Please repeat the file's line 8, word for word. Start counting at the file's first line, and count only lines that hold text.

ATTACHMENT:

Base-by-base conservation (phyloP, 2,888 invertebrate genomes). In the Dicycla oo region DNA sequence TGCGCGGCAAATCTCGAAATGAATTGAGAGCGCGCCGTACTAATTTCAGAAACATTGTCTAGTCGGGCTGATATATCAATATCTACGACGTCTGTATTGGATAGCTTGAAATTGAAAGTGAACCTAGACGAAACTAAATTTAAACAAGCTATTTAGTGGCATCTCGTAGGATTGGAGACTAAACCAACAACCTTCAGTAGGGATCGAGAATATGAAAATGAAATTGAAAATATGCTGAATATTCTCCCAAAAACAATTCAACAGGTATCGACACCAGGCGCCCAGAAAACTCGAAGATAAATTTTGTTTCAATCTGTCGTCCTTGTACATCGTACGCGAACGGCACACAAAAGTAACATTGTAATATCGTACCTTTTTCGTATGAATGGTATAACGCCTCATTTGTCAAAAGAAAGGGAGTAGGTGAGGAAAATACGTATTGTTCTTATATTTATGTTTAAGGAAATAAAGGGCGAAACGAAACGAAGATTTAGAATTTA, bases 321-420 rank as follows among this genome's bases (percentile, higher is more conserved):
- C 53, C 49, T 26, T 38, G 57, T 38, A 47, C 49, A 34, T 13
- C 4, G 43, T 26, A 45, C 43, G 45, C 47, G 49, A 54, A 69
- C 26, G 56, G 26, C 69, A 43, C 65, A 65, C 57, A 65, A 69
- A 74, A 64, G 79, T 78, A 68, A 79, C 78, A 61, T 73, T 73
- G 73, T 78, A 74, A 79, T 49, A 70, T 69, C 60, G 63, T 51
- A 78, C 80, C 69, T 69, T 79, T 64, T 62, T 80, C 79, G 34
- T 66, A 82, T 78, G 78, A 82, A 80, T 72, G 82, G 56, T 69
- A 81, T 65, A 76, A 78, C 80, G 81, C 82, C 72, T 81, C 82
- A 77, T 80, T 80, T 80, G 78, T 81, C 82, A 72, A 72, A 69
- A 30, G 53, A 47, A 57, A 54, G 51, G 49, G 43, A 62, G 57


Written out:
- T 66, A 82, T 78, G 78, A 82, A 80, T 72, G 82, G 56, T 69